- Eric Neel, Page 2 columnist
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ANAHEIM, Calif. -- Nothing inspires clichés like failure. Nothing makes a man philosophical like mounting frustration.
Old saws, like well-worn pillows, provide a cushion, a dusty bit of comfort to soften the blow.
So it was that the New York Yankees, fresh off an 11-inning, 5-4 loss to the Angels on Monday evening in Game 3 of the American League Championship Series, quoted chapter and verse from the Crash Davis guide to postgame interviews.
"Tomorrow's a new day," manager Joe Girardi said. "We'll be back."
"We know in a series there'll be games like this," third baseman Alex Rodriguez echoed. "We had opportunities; we should have capitalized on them. Tomorrow is another day."
"We just have to put it behind us and go get 'em tomorrow," first baseman Mark Teixeira said.
The "it" in question, the thing that made tomorrow such an appealing day on the calendar, was the fact that this was the second straight day in which Yankees bats went silent with runners on base.
New York came out cracking in Game 3. Solo home runs by Derek Jeter, Rodriguez and Johnny Damon staked the Yankees to a 3-0 lead early in the fifth inning (and Jorge Posada hit a fourth to tie the score at 4-4 in the eighth). But (as they had in Game 2 of the series), they went 0-for-8 with runners in scoring position and were 1-for-15 with runners on base, unable to extend their early lead or to capitalize on a key chance with runners on first and second in the eighth.
Their power (12 homers so far in the postseason) and late-inning dramatic victories in both the ALDS and the ALCS have made it seem as though the Yanks are cruising through the playoffs. In fact, press box chatter Monday after the Damon home run centered on the possibility that they would sweep both this series and the next one; they felt like a lock, looked like a juggernaut.
But when Vladimir Guerrero hit a two-run jack into the Angels' bullpen in the sixth inning, tying the score and bringing the Angel Stadium crowd and this series to life, all of a sudden, upon closer inspection, you could see cracks in the New York surface.
As a team, the Yankees are hitting just .243, with an on-base-percentage of .321 through six postseason games. And although Rodriguez is mashing and Posada has been strong, Teixeira (.120/.241/.240), Damon (.214/.241/.357) and Robinson Cano (.200/.259/.280) have struggled big-time.
"We had our chances," Damon said with a slight shake of the head Monday in the visiting locker room. "This is the postseason. You're not going to hit with runners in scoring position the way you did in the regular season. Pitchers aren't going to give in. Hopefully, we can hit better with runners in scoring position [in Game 4]. But this is the playoffs. It's going to be tough all the time."
Teixeira (who has made up for his anemic hitting with dazzling defensive plays in the early games of the series) toed the same philosophical line in the quiet of the postgame New York clubhouse: "If you got a hit with men on base every time, it would be an easy game. Give credit to their pitchers."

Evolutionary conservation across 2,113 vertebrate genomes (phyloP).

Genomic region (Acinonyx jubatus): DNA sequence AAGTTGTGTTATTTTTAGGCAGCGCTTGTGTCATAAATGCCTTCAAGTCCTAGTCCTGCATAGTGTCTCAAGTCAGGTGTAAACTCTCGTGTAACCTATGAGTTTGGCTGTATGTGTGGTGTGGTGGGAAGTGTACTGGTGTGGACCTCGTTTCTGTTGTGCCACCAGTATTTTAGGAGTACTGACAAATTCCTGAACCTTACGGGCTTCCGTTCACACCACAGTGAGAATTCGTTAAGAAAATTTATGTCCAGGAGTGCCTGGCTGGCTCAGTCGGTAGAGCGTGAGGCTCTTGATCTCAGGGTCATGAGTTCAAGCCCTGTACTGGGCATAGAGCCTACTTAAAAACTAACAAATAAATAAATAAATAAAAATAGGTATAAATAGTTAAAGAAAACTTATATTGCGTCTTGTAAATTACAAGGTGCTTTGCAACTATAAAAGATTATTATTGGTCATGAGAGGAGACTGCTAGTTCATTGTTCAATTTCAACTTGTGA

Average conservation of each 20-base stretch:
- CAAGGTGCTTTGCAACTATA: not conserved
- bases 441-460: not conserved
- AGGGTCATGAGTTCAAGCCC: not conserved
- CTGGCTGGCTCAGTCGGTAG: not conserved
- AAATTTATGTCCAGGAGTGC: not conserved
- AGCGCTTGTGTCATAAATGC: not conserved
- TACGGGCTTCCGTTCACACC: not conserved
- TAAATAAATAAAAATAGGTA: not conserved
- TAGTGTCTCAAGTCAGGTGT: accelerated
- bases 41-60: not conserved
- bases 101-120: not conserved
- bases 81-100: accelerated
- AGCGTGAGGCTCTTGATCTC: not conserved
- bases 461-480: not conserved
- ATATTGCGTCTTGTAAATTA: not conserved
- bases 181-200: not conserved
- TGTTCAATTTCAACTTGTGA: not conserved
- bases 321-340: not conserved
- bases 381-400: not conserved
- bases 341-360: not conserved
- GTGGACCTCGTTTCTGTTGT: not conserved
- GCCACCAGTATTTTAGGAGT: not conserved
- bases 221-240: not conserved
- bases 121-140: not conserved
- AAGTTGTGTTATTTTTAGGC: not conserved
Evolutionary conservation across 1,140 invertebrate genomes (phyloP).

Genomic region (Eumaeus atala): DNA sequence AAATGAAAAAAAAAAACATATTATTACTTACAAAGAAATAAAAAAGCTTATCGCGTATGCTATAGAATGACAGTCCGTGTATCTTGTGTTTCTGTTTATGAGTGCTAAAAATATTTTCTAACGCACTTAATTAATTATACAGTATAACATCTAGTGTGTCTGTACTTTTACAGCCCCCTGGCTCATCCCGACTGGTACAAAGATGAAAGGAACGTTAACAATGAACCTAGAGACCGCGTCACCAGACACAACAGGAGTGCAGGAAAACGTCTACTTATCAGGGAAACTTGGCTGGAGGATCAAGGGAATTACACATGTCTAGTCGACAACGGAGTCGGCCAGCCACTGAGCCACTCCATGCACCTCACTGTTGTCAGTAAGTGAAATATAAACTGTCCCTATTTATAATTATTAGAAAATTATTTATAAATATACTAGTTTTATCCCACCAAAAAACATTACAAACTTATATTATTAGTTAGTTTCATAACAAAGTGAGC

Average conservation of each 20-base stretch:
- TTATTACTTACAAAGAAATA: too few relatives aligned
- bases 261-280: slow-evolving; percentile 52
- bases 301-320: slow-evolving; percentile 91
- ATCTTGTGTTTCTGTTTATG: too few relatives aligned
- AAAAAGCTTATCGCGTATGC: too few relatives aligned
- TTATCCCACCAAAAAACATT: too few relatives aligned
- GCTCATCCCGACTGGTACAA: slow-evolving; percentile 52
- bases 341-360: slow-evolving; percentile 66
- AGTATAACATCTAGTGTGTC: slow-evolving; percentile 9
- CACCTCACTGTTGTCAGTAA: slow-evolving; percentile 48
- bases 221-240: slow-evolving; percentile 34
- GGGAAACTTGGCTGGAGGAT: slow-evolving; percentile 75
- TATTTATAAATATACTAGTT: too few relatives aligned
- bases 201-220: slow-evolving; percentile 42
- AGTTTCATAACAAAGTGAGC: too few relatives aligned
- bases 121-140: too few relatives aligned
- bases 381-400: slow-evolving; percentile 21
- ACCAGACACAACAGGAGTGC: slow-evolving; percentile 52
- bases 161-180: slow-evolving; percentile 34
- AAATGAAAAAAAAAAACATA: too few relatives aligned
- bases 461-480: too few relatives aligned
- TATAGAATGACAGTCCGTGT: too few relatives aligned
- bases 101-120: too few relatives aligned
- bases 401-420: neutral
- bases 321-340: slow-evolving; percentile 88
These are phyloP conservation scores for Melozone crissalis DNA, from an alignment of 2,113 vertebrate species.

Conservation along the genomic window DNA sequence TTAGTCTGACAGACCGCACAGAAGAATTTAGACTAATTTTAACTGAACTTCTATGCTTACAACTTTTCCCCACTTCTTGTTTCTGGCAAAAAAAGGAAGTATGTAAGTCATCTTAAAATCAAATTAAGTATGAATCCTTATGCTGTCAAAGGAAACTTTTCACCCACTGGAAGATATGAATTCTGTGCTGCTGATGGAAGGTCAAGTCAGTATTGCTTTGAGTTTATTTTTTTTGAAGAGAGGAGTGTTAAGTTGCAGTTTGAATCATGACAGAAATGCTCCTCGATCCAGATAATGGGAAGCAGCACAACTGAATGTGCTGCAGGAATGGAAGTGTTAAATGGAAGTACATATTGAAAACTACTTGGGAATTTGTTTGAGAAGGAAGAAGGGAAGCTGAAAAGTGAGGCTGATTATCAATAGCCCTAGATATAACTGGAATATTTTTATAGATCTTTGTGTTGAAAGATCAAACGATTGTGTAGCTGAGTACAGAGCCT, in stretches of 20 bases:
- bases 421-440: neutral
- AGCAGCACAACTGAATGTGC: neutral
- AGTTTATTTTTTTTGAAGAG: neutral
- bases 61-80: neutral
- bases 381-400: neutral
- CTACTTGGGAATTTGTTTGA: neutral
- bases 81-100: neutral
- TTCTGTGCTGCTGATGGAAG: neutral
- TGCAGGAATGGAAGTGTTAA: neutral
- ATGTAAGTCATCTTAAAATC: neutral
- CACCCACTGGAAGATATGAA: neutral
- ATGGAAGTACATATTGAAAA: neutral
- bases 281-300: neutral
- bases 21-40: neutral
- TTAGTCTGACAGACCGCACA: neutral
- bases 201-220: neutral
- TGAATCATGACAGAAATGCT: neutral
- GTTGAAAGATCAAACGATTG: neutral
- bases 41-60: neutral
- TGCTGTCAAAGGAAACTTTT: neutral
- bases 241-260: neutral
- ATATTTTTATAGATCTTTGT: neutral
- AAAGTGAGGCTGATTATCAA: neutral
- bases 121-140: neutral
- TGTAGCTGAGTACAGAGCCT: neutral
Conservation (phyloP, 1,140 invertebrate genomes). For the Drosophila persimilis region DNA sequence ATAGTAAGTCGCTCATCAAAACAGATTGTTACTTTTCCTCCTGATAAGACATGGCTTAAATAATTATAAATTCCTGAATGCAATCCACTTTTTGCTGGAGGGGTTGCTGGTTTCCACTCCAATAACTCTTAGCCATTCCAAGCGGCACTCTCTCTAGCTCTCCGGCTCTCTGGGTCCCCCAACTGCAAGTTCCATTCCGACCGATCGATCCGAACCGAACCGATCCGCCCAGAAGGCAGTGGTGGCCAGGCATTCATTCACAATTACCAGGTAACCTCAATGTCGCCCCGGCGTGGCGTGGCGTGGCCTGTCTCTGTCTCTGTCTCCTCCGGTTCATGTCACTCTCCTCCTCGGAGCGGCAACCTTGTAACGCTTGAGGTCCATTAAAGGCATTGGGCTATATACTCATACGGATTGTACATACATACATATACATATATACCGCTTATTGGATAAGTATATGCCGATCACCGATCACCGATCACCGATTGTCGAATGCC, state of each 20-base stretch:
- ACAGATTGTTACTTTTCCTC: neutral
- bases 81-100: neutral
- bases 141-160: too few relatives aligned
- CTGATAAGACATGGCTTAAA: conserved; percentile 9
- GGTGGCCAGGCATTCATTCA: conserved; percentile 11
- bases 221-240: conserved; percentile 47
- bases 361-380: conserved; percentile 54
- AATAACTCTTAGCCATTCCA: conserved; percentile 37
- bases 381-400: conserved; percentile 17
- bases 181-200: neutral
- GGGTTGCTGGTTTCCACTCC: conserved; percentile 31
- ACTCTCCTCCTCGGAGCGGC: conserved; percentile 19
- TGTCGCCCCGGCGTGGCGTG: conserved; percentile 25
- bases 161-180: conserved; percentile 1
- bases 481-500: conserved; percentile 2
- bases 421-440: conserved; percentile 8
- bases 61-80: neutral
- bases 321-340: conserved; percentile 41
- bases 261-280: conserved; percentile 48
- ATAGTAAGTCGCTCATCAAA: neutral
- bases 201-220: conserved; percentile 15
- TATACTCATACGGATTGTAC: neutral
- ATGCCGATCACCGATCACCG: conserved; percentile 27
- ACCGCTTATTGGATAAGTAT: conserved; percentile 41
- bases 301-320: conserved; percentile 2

We had our chances.
This is the playoffs.
It would be an easy game
Give credit to their pitchers.
From Crash's lips to the assembled media's ears.
Or more likely, to the Yanks' own ears.
They were talking to themselves. You have to stay positive, level, ready for the next opportunity to step in the box in this game. Clichés are a kind of prayer you chant, an "om" that centers you and makes it possible to come back out and try again tomorrow. Give in to frustration and frustration mounts. Get too analytical and your mechanics in crunch time become mechanical, stiff, forced.
"We know what we have to do," Rodriguez said after Game 2. "We chased a lot of balls out of the zone."
Yankees hitters know they were just a hit or two from breaking Game 3 open and salting away the series. And all good hitters know they have to stay in that place of believing, knowing hits will come. Ballplayers rely on clichés to put the past away, to replace it with some different story about what happened and what might yet happen. They rely on clichés because sometimes you just can't explain why you fail.
"We came out to try to win the game [Monday], and we fell short," Damon said, with a little shrug of his shoulders.
"It's not like [guys] don't want to get hits," Posada said, with a wistful smile. "You just want to keep getting good at-bats."
The reason they're clichés is because they're true, because in the gap between Monday and Tuesday evening (Game 4 begins at 8:08 ET), they're all the Yankees have.
Well, clichés, a 2-1 series lead and CC Sabathia coming off a sterling four-hitter in Game 1, actually.
"It was disappointing [Monday], but I don't think anyone in here is frustrated," Damon said. "We know we're still up in the series and we know we have the big man going [Tuesday], and he's been pretty good for us."
Eric Neel is a senior writer for ESPN.com and ESPN The Magazine.
The Yankees insist they are not at all concerned by their Game 3 loss, and they use whatever cliché is in reach to prove it.